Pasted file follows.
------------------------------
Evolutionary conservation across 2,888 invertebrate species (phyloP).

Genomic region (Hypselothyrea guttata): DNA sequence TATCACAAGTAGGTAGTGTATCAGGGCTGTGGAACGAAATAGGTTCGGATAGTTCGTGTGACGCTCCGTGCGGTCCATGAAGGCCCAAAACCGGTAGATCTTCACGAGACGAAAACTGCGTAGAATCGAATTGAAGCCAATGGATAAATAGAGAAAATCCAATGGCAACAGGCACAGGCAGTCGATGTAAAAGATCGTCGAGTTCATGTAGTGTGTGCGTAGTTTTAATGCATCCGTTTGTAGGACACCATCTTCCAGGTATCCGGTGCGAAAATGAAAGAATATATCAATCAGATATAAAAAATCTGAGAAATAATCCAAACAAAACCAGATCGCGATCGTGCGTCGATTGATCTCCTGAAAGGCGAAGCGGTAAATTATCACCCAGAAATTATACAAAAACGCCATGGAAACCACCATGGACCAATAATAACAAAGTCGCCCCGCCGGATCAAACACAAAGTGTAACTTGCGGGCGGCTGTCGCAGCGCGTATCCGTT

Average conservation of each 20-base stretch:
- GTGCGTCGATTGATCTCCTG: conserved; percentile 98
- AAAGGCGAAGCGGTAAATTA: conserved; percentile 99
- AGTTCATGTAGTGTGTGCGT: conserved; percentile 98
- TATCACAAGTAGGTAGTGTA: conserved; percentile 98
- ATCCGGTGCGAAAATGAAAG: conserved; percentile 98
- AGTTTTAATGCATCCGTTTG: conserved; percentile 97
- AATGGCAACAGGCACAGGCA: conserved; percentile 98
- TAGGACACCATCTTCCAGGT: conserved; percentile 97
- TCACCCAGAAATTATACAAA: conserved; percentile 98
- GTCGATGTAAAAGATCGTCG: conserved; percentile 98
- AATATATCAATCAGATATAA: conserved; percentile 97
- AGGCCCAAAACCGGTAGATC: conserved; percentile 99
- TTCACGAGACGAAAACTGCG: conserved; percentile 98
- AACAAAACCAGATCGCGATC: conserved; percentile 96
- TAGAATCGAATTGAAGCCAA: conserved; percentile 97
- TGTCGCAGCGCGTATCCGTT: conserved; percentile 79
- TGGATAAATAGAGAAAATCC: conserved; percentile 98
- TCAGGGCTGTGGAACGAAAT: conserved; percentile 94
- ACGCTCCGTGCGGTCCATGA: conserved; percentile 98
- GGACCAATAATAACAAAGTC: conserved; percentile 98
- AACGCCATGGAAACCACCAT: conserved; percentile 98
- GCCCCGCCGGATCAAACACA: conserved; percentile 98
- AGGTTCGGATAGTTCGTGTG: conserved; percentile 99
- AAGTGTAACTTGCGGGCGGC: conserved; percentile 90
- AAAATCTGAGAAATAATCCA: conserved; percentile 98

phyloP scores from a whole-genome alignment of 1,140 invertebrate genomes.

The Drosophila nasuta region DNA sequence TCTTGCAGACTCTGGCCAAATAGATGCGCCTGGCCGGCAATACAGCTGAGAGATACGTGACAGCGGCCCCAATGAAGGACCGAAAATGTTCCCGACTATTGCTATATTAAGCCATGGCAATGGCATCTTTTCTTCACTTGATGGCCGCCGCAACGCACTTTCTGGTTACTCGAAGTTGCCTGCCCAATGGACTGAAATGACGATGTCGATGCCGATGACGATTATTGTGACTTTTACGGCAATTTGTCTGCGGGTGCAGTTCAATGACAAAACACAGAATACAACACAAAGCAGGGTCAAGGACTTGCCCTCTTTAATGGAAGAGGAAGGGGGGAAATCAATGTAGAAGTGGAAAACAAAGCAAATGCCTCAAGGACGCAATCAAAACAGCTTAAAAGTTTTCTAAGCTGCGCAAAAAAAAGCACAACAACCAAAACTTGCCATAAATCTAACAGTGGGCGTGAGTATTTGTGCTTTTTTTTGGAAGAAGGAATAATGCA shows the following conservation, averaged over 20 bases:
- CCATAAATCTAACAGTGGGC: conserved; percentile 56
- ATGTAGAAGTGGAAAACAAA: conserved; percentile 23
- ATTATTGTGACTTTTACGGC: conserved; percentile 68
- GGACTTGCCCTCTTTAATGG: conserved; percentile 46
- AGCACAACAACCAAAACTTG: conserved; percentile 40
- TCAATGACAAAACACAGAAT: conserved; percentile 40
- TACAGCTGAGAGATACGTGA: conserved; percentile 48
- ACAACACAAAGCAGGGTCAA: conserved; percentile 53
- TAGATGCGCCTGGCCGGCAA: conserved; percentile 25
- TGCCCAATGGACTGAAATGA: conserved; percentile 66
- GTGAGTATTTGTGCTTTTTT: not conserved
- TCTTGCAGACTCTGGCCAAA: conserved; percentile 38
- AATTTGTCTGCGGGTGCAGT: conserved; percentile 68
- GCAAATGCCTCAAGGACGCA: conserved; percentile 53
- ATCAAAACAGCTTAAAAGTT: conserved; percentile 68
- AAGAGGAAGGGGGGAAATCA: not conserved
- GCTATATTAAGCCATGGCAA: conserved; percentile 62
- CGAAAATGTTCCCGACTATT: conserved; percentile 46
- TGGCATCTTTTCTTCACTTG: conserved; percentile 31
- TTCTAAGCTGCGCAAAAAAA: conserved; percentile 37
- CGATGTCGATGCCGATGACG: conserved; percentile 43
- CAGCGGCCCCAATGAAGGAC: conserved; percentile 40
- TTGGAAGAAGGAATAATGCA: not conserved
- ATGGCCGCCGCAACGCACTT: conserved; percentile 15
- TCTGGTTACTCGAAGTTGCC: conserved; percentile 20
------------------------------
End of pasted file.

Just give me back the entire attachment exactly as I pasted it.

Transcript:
Evolutionary conservation across 2,888 invertebrate species (phyloP).

Genomic region (Hypselothyrea guttata): DNA sequence TATCACAAGTAGGTAGTGTATCAGGGCTGTGGAACGAAATAGGTTCGGATAGTTCGTGTGACGCTCCGTGCGGTCCATGAAGGCCCAAAACCGGTAGATCTTCACGAGACGAAAACTGCGTAGAATCGAATTGAAGCCAATGGATAAATAGAGAAAATCCAATGGCAACAGGCACAGGCAGTCGATGTAAAAGATCGTCGAGTTCATGTAGTGTGTGCGTAGTTTTAATGCATCCGTTTGTAGGACACCATCTTCCAGGTATCCGGTGCGAAAATGAAAGAATATATCAATCAGATATAAAAAATCTGAGAAATAATCCAAACAAAACCAGATCGCGATCGTGCGTCGATTGATCTCCTGAAAGGCGAAGCGGTAAATTATCACCCAGAAATTATACAAAAACGCCATGGAAACCACCATGGACCAATAATAACAAAGTCGCCCCGCCGGATCAAACACAAAGTGTAACTTGCGGGCGGCTGTCGCAGCGCGTATCCGTT

Average conservation of each 20-base stretch:
- GTGCGTCGATTGATCTCCTG: conserved; percentile 98
- AAAGGCGAAGCGGTAAATTA: conserved; percentile 99
- AGTTCATGTAGTGTGTGCGT: conserved; percentile 98
- TATCACAAGTAGGTAGTGTA: conserved; percentile 98
- ATCCGGTGCGAAAATGAAAG: conserved; percentile 98
- AGTTTTAATGCATCCGTTTG: conserved; percentile 97
- AATGGCAACAGGCACAGGCA: conserved; percentile 98
- TAGGACACCATCTTCCAGGT: conserved; percentile 97
- TCACCCAGAAATTATACAAA: conserved; percentile 98
- GTCGATGTAAAAGATCGTCG: conserved; percentile 98
- AATATATCAATCAGATATAA: conserved; percentile 97
- AGGCCCAAAACCGGTAGATC: conserved; percentile 99
- TTCACGAGACGAAAACTGCG: conserved; percentile 98
- AACAAAACCAGATCGCGATC: conserved; percentile 96
- TAGAATCGAATTGAAGCCAA: conserved; percentile 97
- TGTCGCAGCGCGTATCCGTT: conserved; percentile 79
- TGGATAAATAGAGAAAATCC: conserved; percentile 98
- TCAGGGCTGTGGAACGAAAT: conserved; percentile 94
- ACGCTCCGTGCGGTCCATGA: conserved; percentile 98
- GGACCAATAATAACAAAGTC: conserved; percentile 98
- AACGCCATGGAAACCACCAT: conserved; percentile 98
- GCCCCGCCGGATCAAACACA: conserved; percentile 98
- AGGTTCGGATAGTTCGTGTG: conserved; percentile 99
- AAGTGTAACTTGCGGGCGGC: conserved; percentile 90
- AAAATCTGAGAAATAATCCA: conserved; percentile 98

phyloP scores from a whole-genome alignment of 1,140 invertebrate genomes.

The Drosophila nasuta region DNA sequence TCTTGCAGACTCTGGCCAAATAGATGCGCCTGGCCGGCAATACAGCTGAGAGATACGTGACAGCGGCCCCAATGAAGGACCGAAAATGTTCCCGACTATTGCTATATTAAGCCATGGCAATGGCATCTTTTCTTCACTTGATGGCCGCCGCAACGCACTTTCTGGTTACTCGAAGTTGCCTGCCCAATGGACTGAAATGACGATGTCGATGCCGATGACGATTATTGTGACTTTTACGGCAATTTGTCTGCGGGTGCAGTTCAATGACAAAACACAGAATACAACACAAAGCAGGGTCAAGGACTTGCCCTCTTTAATGGAAGAGGAAGGGGGGAAATCAATGTAGAAGTGGAAAACAAAGCAAATGCCTCAAGGACGCAATCAAAACAGCTTAAAAGTTTTCTAAGCTGCGCAAAAAAAAGCACAACAACCAAAACTTGCCATAAATCTAACAGTGGGCGTGAGTATTTGTGCTTTTTTTTGGAAGAAGGAATAATGCA shows the following conservation, averaged over 20 bases:
- CCATAAATCTAACAGTGGGC: conserved; percentile 56
- ATGTAGAAGTGGAAAACAAA: conserved; percentile 23
- ATTATTGTGACTTTTACGGC: conserved; percentile 68
- GGACTTGCCCTCTTTAATGG: conserved; percentile 46
- AGCACAACAACCAAAACTTG: conserved; percentile 40
- TCAATGACAAAACACAGAAT: conserved; percentile 40
- TACAGCTGAGAGATACGTGA: conserved; percentile 48
- ACAACACAAAGCAGGGTCAA: conserved; percentile 53
- TAGATGCGCCTGGCCGGCAA: conserved; percentile 25
- TGCCCAATGGACTGAAATGA: conserved; percentile 66
- GTGAGTATTTGTGCTTTTTT: not conserved
- TCTTGCAGACTCTGGCCAAA: conserved; percentile 38
- AATTTGTCTGCGGGTGCAGT: conserved; percentile 68
- GCAAATGCCTCAAGGACGCA: conserved; percentile 53
- ATCAAAACAGCTTAAAAGTT: conserved; percentile 68
- AAGAGGAAGGGGGGAAATCA: not conserved
- GCTATATTAAGCCATGGCAA: conserved; percentile 62
- CGAAAATGTTCCCGACTATT: conserved; percentile 46
- TGGCATCTTTTCTTCACTTG: conserved; percentile 31
- TTCTAAGCTGCGCAAAAAAA: conserved; percentile 37
- CGATGTCGATGCCGATGACG: conserved; percentile 43
- CAGCGGCCCCAATGAAGGAC: conserved; percentile 40
- TTGGAAGAAGGAATAATGCA: not conserved
- ATGGCCGCCGCAACGCACTT: conserved; percentile 15
- TCTGGTTACTCGAAGTTGCC: conserved; percentile 20